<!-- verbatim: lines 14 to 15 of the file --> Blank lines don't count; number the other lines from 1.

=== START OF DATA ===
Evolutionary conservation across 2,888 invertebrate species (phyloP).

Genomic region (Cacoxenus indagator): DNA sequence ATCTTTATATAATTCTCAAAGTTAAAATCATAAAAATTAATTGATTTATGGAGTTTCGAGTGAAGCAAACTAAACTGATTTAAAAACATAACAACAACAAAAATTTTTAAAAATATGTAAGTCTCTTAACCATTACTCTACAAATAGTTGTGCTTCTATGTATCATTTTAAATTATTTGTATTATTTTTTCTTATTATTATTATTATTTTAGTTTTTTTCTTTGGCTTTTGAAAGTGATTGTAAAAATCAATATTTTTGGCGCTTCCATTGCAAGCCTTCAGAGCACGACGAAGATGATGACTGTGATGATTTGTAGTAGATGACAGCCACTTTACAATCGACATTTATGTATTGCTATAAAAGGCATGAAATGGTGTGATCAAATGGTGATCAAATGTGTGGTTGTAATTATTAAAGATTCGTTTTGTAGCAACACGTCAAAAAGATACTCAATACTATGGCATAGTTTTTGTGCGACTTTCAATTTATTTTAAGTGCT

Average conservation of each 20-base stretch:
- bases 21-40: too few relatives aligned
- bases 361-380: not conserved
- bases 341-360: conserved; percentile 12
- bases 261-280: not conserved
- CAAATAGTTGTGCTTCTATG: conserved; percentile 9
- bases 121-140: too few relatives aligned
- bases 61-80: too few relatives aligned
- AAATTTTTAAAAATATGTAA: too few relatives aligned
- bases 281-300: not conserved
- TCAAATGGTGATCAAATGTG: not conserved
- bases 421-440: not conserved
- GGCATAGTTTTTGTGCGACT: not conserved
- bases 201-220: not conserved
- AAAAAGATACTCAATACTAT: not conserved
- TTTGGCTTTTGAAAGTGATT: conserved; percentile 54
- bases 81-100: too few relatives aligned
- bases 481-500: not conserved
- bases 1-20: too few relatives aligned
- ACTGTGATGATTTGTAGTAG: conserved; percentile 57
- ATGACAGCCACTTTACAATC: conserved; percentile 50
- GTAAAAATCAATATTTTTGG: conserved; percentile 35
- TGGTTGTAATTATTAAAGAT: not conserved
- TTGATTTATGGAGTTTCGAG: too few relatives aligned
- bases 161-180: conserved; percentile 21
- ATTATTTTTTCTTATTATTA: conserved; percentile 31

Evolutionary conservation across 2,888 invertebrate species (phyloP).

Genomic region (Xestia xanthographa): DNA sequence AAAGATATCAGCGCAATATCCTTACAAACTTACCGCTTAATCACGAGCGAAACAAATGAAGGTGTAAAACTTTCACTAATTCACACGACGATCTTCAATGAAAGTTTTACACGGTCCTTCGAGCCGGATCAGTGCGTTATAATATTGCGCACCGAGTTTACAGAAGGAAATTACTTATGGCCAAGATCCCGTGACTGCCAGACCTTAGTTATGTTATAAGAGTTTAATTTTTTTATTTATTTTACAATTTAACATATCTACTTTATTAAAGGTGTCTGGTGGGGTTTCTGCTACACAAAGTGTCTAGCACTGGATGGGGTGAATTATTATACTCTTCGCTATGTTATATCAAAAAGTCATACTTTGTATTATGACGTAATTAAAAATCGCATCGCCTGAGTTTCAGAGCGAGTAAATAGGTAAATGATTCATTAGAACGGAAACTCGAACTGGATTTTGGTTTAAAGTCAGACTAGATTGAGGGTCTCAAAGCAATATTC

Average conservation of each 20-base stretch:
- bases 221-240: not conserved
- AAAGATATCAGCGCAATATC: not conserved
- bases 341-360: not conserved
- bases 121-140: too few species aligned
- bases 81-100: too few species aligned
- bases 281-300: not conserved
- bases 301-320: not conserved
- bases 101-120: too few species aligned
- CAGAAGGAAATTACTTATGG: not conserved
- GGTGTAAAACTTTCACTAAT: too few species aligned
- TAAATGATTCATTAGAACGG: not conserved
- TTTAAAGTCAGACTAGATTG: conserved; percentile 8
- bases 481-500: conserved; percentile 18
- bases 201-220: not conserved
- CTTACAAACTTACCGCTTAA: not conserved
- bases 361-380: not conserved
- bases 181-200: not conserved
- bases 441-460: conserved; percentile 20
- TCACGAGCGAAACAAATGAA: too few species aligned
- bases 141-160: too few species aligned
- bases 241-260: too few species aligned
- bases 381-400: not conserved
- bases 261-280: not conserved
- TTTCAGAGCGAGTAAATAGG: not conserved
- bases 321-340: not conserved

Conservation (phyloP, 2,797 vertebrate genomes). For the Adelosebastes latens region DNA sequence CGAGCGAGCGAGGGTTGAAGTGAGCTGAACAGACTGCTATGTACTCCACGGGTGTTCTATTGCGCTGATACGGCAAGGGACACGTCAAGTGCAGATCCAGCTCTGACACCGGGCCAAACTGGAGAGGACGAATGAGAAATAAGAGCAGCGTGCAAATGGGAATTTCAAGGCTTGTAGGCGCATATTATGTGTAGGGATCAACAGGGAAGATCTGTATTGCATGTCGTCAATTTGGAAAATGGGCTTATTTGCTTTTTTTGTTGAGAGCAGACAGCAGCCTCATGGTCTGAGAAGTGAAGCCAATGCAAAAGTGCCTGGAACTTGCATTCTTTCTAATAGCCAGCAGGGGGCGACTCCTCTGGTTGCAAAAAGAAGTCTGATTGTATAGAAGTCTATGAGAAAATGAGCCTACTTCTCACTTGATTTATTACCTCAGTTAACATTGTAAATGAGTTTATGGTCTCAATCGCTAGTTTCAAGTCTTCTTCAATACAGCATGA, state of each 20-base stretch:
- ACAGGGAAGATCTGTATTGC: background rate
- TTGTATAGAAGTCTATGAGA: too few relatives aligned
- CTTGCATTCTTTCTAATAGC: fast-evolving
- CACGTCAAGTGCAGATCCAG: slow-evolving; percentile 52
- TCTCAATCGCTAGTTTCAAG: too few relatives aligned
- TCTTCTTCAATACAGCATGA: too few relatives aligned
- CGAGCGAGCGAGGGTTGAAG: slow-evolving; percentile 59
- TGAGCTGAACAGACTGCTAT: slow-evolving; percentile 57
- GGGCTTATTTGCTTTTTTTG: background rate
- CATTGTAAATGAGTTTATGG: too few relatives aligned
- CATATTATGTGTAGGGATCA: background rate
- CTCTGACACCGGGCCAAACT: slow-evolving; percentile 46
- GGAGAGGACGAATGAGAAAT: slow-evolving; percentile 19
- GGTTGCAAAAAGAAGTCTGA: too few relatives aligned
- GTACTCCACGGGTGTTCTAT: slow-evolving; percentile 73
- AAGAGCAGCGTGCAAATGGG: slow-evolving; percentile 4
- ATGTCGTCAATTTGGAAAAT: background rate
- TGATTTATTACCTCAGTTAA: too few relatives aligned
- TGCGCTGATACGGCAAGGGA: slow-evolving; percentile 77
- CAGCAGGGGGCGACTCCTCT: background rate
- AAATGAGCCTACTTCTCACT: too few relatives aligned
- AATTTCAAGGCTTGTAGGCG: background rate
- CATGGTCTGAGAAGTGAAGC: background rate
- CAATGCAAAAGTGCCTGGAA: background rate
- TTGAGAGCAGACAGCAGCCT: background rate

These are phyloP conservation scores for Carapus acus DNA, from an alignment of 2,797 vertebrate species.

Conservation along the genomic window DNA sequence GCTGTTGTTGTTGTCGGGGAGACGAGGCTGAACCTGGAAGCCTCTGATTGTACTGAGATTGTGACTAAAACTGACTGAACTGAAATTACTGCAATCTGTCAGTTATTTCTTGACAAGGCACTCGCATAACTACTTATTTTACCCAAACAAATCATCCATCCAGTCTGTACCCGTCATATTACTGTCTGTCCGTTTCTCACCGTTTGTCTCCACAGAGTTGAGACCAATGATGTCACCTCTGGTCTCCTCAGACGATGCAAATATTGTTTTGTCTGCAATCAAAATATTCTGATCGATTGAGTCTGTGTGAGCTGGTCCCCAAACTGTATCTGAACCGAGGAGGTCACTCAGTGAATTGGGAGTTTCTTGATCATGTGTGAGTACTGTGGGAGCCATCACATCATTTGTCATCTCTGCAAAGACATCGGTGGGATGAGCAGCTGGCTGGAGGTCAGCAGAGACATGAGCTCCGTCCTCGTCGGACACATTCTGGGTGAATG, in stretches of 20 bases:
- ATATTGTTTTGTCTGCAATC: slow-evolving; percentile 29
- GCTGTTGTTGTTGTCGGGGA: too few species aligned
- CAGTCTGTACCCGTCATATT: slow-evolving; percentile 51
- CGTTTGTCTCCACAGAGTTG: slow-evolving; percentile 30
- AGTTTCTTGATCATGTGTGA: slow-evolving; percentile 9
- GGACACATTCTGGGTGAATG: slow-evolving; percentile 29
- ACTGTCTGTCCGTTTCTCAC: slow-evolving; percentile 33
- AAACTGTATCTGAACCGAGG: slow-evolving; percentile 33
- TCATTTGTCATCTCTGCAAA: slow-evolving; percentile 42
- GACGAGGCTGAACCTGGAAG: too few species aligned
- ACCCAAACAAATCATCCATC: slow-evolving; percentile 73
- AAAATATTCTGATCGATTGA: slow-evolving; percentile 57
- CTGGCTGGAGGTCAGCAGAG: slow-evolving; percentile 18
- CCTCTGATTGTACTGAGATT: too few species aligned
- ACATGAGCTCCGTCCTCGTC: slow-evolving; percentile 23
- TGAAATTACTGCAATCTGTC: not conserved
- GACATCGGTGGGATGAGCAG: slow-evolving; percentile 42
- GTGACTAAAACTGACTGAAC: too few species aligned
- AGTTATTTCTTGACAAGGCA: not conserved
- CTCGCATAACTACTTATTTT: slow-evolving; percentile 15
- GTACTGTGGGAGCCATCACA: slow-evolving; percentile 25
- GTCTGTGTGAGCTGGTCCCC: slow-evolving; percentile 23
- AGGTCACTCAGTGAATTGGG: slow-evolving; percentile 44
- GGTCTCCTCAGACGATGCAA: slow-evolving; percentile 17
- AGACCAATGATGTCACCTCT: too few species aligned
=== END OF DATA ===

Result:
- bases 421-440: not conserved
- GGCATAGTTTTTGTGCGACT: not conserved